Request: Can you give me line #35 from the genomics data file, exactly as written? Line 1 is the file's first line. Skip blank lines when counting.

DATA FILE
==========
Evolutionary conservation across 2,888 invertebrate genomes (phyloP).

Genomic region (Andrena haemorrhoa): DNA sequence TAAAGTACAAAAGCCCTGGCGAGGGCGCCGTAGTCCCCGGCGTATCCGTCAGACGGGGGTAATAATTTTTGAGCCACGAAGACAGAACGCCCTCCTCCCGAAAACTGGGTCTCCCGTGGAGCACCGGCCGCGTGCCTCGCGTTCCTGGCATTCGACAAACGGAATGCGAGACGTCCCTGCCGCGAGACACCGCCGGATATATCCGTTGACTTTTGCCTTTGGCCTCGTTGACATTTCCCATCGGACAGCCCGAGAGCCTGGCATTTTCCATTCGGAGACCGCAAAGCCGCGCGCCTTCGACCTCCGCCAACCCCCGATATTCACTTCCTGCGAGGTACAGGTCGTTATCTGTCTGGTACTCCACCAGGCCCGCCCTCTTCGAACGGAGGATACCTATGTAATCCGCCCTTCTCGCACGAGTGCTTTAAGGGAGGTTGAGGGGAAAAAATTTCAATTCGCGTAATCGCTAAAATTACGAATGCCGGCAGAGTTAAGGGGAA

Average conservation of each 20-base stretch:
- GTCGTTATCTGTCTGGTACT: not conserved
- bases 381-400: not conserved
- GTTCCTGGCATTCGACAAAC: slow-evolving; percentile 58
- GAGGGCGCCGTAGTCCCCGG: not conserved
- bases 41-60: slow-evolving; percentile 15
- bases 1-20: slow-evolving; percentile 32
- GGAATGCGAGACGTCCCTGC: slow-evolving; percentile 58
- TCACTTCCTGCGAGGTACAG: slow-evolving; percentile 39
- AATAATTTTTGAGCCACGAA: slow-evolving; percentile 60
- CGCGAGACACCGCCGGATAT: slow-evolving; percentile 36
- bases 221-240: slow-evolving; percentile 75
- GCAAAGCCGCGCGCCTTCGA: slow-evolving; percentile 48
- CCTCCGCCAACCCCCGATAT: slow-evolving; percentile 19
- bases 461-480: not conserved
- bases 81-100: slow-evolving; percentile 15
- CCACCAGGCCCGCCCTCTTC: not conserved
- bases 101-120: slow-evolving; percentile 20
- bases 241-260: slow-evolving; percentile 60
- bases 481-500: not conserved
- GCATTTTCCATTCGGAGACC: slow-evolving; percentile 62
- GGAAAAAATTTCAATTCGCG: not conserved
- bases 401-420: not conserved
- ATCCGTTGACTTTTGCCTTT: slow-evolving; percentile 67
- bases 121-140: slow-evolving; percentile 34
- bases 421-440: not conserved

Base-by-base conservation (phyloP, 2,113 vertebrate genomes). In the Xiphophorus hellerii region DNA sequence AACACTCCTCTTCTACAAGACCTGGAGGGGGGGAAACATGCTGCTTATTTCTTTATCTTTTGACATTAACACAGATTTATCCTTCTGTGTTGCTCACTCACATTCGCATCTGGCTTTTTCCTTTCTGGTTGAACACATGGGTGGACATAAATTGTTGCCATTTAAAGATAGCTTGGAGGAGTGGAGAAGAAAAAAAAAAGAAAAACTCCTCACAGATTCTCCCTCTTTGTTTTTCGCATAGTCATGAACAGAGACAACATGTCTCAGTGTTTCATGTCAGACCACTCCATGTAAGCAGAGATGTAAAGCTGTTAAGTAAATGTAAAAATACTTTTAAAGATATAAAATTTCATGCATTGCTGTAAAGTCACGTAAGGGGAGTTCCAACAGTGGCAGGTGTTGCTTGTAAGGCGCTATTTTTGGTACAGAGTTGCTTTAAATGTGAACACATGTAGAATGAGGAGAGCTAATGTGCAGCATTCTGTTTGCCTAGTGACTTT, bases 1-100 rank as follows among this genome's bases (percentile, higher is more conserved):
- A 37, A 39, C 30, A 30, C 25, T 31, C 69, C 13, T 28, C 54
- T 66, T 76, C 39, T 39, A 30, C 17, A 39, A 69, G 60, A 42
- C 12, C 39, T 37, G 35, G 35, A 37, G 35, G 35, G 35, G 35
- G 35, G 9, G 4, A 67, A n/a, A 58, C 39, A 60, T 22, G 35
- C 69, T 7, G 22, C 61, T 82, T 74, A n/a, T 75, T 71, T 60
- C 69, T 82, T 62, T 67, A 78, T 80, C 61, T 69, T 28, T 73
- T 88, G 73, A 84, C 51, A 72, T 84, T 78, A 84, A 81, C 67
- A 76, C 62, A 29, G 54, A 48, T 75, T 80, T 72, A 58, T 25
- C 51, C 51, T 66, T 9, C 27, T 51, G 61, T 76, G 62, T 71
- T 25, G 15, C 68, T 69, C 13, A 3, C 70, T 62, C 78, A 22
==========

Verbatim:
- C 69, T 82, T 62, T 67, A 78, T 80, C 61, T 69, T 28, T 73